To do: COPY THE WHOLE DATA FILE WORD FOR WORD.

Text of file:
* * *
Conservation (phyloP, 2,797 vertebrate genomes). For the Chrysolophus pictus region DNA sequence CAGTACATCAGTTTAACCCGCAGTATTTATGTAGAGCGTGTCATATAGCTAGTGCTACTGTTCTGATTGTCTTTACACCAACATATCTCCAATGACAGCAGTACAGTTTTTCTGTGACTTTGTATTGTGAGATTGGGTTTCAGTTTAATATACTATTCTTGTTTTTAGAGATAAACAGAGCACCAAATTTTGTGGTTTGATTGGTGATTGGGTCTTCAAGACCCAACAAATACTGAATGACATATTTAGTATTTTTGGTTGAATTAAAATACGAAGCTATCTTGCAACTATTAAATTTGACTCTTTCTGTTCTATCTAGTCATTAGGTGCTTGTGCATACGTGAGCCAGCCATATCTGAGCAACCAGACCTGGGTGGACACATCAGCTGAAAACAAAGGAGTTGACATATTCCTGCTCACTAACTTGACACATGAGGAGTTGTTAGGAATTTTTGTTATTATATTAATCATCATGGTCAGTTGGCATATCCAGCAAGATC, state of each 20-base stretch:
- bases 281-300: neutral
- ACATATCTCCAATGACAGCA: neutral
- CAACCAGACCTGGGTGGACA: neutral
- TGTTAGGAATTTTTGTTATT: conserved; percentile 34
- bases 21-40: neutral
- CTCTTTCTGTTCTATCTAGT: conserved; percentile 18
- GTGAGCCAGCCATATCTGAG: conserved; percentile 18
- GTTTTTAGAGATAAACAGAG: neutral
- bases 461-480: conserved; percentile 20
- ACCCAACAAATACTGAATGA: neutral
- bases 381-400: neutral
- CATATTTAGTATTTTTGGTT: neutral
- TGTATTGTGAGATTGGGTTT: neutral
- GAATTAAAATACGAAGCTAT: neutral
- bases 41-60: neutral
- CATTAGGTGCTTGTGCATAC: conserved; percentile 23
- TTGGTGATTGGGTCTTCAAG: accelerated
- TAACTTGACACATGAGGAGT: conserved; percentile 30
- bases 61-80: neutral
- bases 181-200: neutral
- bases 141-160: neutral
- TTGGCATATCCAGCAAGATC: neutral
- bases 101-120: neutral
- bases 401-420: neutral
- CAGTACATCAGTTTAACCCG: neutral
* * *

Conservation (phyloP, 2,797 vertebrate genomes). For the Chrysolophus pictus region DNA sequence CAGTACATCAGTTTAACCCGCAGTATTTATGTAGAGCGTGTCATATAGCTAGTGCTACTGTTCTGATTGTCTTTACACCAACATATCTCCAATGACAGCAGTACAGTTTTTCTGTGACTTTGTATTGTGAGATTGGGTTTCAGTTTAATATACTATTCTTGTTTTTAGAGATAAACAGAGCACCAAATTTTGTGGTTTGATTGGTGATTGGGTCTTCAAGACCCAACAAATACTGAATGACATATTTAGTATTTTTGGTTGAATTAAAATACGAAGCTATCTTGCAACTATTAAATTTGACTCTTTCTGTTCTATCTAGTCATTAGGTGCTTGTGCATACGTGAGCCAGCCATATCTGAGCAACCAGACCTGGGTGGACACATCAGCTGAAAACAAAGGAGTTGACATATTCCTGCTCACTAACTTGACACATGAGGAGTTGTTAGGAATTTTTGTTATTATATTAATCATCATGGTCAGTTGGCATATCCAGCAAGATC, state of each 20-base stretch:
- bases 281-300: neutral
- ACATATCTCCAATGACAGCA: neutral
- CAACCAGACCTGGGTGGACA: neutral
- TGTTAGGAATTTTTGTTATT: conserved; percentile 34
- bases 21-40: neutral
- CTCTTTCTGTTCTATCTAGT: conserved; percentile 18
- GTGAGCCAGCCATATCTGAG: conserved; percentile 18
- GTTTTTAGAGATAAACAGAG: neutral
- bases 461-480: conserved; percentile 20
- ACCCAACAAATACTGAATGA: neutral
- bases 381-400: neutral
- CATATTTAGTATTTTTGGTT: neutral
- TGTATTGTGAGATTGGGTTT: neutral
- GAATTAAAATACGAAGCTAT: neutral
- bases 41-60: neutral
- CATTAGGTGCTTGTGCATAC: conserved; percentile 23
- TTGGTGATTGGGTCTTCAAG: accelerated
- TAACTTGACACATGAGGAGT: conserved; percentile 30
- bases 61-80: neutral
- bases 181-200: neutral
- bases 141-160: neutral
- TTGGCATATCCAGCAAGATC: neutral
- bases 101-120: neutral
- bases 401-420: neutral
- CAGTACATCAGTTTAACCCG: neutral